Norway has found a radiation level 800,000 times higher than normal at the wreck of a Russian navy submarine.
The Komsomolets sank in the Norwegian Sea in 1989 after a fire on board killed 42 sailors. The submarine is also known as K-278 in Russia, and it sank carrying two nuclear torpedoes with plutonium warheads. It’s front section has six torpedo tubes, and the sub could also launch Granit cruise missiles.
A sample showed radioactive cesium leaking from a ventilation pipe, but researchers said it was “not alarming”, as the Arctic water quickly diluted it. The Soviet-era sub is also deep down, at 1,680m (5,512ft), and there are few fish in the area, they added.
For the first time, a Norwegian remotely-operated vehicle (ROV) examined and filmed the Komsomolets on 7 July, revealing severe damage.
The news comes just over a week after a fire swept through a Russian nuclear-powered submersible in the Barents Sea, killing 14 naval officers.
A joint Norwegian-Russian team of scientists has detected a possible radiation leak at the site where the Russian nuclear-powered attack submarine K-278 Komsomolets, the only Project 685 Plavnik nuclear-powered attack submarine, sank 30 years ago.
Several samples taken in and around a ventilation duct on the wreck of the K-278 Komsomolets submarine contained far higher levels of radioactive cesium than you would normally find in the Norwegian Sea, according to a report by the Institute of Marine Research (IMR).
The highest level measured in a sample was 800,000 times higher than normal.
Also was reported that radiation levels in the water around a sunken Soviet-era nuclear submarine are some 100,000 times higher than normal.
“We took water samples from inside this particular duct because the Russians had documented leaks here both in the 1990s and more recently in 2007”, says the expedition leader Hilde Elise Heldal.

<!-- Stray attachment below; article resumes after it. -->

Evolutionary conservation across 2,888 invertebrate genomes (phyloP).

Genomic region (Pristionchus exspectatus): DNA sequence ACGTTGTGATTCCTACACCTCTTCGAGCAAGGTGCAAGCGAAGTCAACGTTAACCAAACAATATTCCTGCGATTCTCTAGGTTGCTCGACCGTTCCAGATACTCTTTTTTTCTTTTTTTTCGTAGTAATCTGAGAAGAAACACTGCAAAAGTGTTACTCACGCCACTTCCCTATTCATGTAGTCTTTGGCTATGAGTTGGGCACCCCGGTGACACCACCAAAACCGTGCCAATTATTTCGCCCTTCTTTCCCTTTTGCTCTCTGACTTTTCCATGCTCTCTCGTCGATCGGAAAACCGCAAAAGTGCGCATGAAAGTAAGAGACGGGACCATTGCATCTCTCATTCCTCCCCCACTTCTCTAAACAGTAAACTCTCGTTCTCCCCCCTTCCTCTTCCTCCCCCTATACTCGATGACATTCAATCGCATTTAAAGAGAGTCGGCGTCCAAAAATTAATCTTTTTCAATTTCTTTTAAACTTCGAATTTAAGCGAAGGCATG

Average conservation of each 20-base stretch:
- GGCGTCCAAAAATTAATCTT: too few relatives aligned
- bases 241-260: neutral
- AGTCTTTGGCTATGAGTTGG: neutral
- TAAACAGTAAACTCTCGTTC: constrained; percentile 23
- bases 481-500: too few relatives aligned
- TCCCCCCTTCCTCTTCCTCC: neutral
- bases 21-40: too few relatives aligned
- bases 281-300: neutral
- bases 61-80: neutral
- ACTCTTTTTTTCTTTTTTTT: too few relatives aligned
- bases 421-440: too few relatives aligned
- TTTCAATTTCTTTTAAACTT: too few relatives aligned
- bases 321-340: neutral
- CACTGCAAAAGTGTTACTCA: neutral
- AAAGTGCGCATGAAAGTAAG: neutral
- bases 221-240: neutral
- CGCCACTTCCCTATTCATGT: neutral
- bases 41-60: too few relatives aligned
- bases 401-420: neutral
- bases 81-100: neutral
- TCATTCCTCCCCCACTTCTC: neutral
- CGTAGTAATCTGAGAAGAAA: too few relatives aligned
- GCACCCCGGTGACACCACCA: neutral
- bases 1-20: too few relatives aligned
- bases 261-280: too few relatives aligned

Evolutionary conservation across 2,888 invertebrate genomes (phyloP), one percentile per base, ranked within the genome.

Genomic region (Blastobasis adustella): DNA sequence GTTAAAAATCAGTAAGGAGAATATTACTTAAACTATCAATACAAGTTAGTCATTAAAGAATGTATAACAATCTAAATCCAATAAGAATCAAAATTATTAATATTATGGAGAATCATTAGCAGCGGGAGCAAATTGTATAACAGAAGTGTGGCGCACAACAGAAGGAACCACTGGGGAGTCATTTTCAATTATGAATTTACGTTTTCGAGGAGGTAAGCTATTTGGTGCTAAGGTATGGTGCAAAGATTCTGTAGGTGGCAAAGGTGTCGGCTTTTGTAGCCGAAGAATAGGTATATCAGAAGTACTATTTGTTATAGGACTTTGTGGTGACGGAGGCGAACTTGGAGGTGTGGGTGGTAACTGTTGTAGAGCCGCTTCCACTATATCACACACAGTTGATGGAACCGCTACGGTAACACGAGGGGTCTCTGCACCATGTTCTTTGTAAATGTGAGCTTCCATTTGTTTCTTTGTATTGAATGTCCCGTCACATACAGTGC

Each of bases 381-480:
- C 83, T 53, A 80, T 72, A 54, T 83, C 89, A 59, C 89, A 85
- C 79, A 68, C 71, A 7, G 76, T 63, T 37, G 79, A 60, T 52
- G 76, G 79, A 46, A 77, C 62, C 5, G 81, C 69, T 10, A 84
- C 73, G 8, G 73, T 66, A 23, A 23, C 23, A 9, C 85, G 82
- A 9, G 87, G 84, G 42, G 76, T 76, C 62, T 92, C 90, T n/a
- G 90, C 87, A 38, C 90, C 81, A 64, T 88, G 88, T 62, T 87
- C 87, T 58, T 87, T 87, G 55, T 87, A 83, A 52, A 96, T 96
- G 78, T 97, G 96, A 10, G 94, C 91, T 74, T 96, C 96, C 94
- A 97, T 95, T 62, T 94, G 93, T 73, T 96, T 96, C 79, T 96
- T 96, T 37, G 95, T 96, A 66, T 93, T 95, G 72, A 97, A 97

“So we weren’t surprised to find high levels here.”
The levels the researchers found in the sample were around 100 Bq per liter, as opposed to around 0.001 Bq per liter elsewhere in the Norwegian Sea.
“The levels we detected were clearly above what is normal in the oceans, but they weren’t alarmingly high”, explains the expedition leader.
“Over the past few days, we have also taken samples a few meters above the duct. We didn’t find any measurable levels of radioactive caesium there, unlike in the duct itself”, says Justin Gwynn, a researcher at the Norwegian Radiation and Nuclear Safety Authority (DSA).
K-278 Komsomolets lies at a depth of about 1,700 meters (1 mile). It sank after a fire broke out on board on April 7, 1989, killing 42 of its 69 crew members.
Just before taking the first sample that gave a high reading, researchers noticed a kind of “cloud” rising up from the duct.
A “cloud” was also seen rising from a grille nearby, where the researchers again measured high levels.
The big question is whether this “cloud” may be related to the radioactivity the researchers observed inside the duct.
“It looks very dramatic on video, and it’s definitely interesting, but we don’t really know what we’re seeing and why this phenomenon occurs. It’s something we want to find out more about”, says Justin Gwynn of the DSA.